Meet Ember Hood – Book Collector, Francophile, and Travel Essentials Employee

by Nancy Bestor

unnamed-1The first time Ember Hood flew on an airplane was when she relocated – for nine months – to spend her junior year of college abroad in France. Born in Northern California and raised all over Oregon, Ember wanted to “get out of dodge”, and as an English major and French minor attending Ashland’s Southern Oregon University, she knew that France would be a great place to do just that. At 22 years old, Ember had already taken French for four years in high school, and two years in college, but wanted to improve her French language skills.

“I was totally unprepared to live abroad. I didn’t know anything but that I probably needed some sort of plug adaptor,” Ember said. She took two suitcases, one big one and one carry on, and off she went to Poitiers, 200 miles southwest of Paris, to study at the University of Poitiers. For the first month, Ember lived with a host family – one woman and her two daughters, but after the month long homestay, she rented a room “from a sweet-but-crazy woman” in a house that overlooked a river. (We’ll have to get the scoop on that story at a later date!)

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One thing Ember quickly learned is that she was allergic to French mosquitos (who may or may not have said, “Bonjour,” as they bit her). Ember attended University classes in the foreign language education program, with students from all over the world who were also studying French. In music class, the students listened to French songs and read their lyrics, and in literature they read French novels – which Ember admits she was so excited to bring back to the U.S. with her after the nine month exchange that she willingly left many pairs of shoes behind to fit more books into her suitcases.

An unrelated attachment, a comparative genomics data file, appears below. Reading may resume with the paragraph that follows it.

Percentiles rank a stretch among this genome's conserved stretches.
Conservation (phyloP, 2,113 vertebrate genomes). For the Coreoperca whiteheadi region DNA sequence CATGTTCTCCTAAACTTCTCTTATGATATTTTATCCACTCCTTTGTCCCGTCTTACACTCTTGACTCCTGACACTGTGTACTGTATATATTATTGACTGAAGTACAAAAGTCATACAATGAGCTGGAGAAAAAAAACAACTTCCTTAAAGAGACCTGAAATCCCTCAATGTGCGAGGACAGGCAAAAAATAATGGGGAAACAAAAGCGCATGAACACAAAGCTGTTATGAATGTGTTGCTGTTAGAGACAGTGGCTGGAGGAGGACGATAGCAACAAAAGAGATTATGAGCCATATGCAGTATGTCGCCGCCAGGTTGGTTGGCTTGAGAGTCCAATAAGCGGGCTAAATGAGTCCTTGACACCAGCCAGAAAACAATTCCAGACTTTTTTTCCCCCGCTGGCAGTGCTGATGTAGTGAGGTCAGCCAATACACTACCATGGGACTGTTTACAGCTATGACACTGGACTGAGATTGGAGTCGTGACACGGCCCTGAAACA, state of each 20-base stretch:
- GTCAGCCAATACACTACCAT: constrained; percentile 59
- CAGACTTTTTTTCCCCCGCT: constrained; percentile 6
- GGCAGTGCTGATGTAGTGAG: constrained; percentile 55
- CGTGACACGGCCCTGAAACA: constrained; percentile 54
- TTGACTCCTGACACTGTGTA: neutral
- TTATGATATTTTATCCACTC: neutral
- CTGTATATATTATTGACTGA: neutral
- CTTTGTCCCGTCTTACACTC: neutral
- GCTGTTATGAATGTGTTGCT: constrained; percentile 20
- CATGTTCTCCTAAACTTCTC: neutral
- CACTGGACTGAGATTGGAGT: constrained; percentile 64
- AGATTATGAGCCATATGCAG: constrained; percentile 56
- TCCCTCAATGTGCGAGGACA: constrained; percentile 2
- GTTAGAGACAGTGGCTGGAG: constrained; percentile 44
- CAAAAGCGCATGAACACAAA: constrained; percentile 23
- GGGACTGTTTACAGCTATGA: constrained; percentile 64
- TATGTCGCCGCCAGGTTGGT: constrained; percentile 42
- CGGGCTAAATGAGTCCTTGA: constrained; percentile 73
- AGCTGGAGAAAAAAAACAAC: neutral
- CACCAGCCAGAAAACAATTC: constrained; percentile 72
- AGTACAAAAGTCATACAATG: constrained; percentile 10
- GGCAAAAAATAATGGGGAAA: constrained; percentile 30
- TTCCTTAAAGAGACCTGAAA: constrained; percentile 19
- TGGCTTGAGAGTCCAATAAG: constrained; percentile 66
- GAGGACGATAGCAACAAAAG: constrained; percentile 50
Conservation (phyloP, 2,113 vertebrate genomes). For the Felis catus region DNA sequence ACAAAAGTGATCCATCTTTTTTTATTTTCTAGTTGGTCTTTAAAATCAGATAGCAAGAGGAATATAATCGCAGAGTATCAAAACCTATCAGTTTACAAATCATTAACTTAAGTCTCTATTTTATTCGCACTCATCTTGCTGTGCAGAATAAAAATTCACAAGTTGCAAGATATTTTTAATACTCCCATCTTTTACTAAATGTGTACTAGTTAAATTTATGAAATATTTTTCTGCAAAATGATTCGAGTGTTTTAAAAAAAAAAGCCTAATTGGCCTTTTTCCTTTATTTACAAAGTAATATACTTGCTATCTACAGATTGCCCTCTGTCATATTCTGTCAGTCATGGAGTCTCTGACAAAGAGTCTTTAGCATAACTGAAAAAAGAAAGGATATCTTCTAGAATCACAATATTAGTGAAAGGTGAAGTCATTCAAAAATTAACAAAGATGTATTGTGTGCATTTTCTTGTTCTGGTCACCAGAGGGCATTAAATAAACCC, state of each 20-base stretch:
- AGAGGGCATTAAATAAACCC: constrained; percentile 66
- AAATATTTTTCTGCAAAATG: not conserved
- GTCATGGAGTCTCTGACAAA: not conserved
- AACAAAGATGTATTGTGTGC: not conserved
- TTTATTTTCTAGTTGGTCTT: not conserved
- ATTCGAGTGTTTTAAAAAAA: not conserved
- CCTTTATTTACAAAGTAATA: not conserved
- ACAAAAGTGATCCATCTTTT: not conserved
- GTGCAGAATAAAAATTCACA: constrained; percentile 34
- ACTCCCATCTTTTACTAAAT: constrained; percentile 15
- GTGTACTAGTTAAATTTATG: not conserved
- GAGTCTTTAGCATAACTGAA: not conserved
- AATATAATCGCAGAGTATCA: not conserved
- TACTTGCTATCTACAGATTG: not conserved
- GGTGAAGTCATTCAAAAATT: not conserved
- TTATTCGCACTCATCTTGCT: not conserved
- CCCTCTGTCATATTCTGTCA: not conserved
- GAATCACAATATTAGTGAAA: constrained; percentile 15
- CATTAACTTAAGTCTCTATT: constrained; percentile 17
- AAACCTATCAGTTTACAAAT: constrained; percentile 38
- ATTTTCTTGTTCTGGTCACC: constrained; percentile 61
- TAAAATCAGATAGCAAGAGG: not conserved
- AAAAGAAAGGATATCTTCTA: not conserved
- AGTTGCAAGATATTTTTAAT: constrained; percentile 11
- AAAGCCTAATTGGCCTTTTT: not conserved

unnamed-2Some of Ember’s fondest memories of her time in France revolve around food (of course they do, because French food is fantastic!). She ate lots of good cheese and remembers that all French wine she drank was good – and cheap too. Ember took one trip to the Dordogne region with other international students, who were served a traditional meal with food from the region, including duck, foie gras and more. The woman who ran the international program took the students on a walk through the tiny town of their Dordogne hostel, and just down the road was an abandoned little castle in the middle of nowhere. “There are castles lying around everywhere in France,” Ember said. “It’s amazing how old everything is, and I was even more amazed that people spray paint graffiti on these ancient buildings.”

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Ember’s advice to someone considering study abroad in another country, or even moving to another country is to just go – don’t worry about it. “I felt super brave after living in France for nine months. I didn’t know anyone, and I didn’t (really) speak the language. If I could do it, anyone can.”

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